Phoenix Gardening Course – Sow & Grow. Chapter 4: Pests & Diseases

Read on for the final online instalment of our Urban Gardening Course all about raising plants.  This chapter deals with common pests, looking at acceptable organic solutions, including crop rotation and companion planting.

It might seem that you are facing unfair odds against pests and diseases which will attack your plants but take heart!  If you support your soil and raise healthy plants, they will withstand minor attacks.  Don’t forget – we need the pests to entice the predators into our garden spaces – don’t reach for the spray at the first sign of trouble.


1. Habitat & Biodiversity

You can provide habitats to encourage biodiversity: Pond, hedge, grasses, nettles, flowers that attract pollinators and predators, piles of wood, stones.  Don’t be too tidy!  Leave a corner to go ‘wild’ and leave it untouched.  Mixture of plants = more beneficial creatures = less pests & disease without the need for chemicals.  Use our Organic Weed Control Quick Reference Pros & Cons to help with other ideas.

2.Identify your common pests

There are a wide range of beasties waiting to sink their proverbial teeth into our fleshy crops.  Know your foe! Below is a list of the most common, with some suggestions on how to dissuade them.

Slugs & snails:

  • Physical barriers
  • Slug pubs
  • Ferric phosphate: slug killer (NB: a word of warning on using this organically approved slug pellet – studies have shown the compound has a negative impact on earthworms)
  • Nematodes (biological control)

Birds, Rabbits, Rodents, foxes, badgers:

  • Physical barriers such as netting, fleece, cloches; prickly material can work for mammals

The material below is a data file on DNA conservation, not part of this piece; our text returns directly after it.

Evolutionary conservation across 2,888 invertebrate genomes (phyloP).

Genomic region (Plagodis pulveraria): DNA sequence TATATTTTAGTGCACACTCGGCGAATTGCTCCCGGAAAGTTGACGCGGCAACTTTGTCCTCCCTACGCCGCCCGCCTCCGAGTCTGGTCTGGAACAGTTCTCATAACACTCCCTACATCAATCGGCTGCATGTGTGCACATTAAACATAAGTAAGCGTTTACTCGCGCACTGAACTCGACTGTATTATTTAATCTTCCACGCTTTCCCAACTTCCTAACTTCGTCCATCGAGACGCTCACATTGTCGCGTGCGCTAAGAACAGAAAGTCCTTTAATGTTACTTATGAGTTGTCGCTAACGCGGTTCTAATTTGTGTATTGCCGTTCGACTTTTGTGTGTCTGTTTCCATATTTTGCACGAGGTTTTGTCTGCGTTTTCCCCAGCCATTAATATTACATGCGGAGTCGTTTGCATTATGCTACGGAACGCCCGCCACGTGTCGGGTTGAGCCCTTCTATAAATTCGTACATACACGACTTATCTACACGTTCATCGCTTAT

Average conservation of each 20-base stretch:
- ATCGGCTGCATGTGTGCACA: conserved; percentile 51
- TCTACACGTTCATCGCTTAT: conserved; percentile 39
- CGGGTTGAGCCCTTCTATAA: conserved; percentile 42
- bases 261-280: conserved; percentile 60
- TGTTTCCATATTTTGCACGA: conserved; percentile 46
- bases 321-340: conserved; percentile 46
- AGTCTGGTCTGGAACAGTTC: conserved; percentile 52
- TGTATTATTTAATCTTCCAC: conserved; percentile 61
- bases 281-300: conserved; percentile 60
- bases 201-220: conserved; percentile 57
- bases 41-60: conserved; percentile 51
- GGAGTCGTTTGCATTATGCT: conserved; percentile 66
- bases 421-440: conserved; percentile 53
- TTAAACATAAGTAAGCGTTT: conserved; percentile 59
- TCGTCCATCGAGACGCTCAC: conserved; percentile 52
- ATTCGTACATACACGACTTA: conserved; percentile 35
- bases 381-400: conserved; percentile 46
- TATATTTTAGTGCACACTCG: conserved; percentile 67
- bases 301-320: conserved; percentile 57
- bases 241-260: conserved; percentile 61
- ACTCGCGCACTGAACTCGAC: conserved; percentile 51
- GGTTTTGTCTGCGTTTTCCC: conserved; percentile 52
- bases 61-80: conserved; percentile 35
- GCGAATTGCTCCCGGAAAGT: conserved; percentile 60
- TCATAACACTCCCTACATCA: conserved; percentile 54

Insects: including aphids (greenfly, blackfly, whitefly, root aphid), fly (carrot, onion, cabbage), root ants, earwigs, wasps, red spider mite, caterpillars (cabbage white, pea & leek moth), eelworm, millipede, cutworm, wireworm

  • Physical: barriers, mulches, traps, pinch out stem tips
  • Hand picking
  • Spray with strong jet of H2O
  • Spray with soft soap
  • Netting
  • Nettle spray
  • Companion planting
  • Crop rotation, timely sowing, resistant varieties


These can harbour pests & disease and compete for water, light, nutrients, so in your planted beds you might want to keep these common weeds at bay.

Ephemeral weeds (set seed fast), such as Shepherds Purse, Annual meadow grass, Hairy Bittercress; Perennial weeds can smother crops Such as Ground Elder, Field Bindweed, Couch Grass


Plant diseases

3. How to tackle your foe organically

Other weapons in your armoury against pests.

3a. Acceptable Pesticides for organic gardening

  • Insecticidal soap (fatty acid)
  • Rapeseed oil
  • Pyrethrum (NB: this is fatal to bees, so use in the evening after bees have returned to nests)
  • Whitefly killer (plant extract)
  • Garlic oil
  • Winter tree wash: enzymes to dissolve insect eggs
  • Sulphur (fungicide)
  • Sodium or Potassium bicarbonate (fungicide)

3b. Recipes for homemade organic treatments (NB: use with caution, natural products can still be toxic; wear gloves when handling)

Mix one tablespoon each of bicarbonate of soda, vegetable oil & insecticidal soap together in one gallon of water. Shake mixture well and use as a fungicide spray

Garlic fungicide treatment: mix 10 cloves of garlic with one pint of water in a blender. Strain & spray.  Also good for repelling aphids and slugs & snails.

Milk is a safe method to treat powdery mildew, especially on cucumbers mix 50:50 milk & water.

2% insecticidal soap: mix together 5 tablespoons soap to 1 gallon of water, 1 tablespoon soap to 1 quart of water.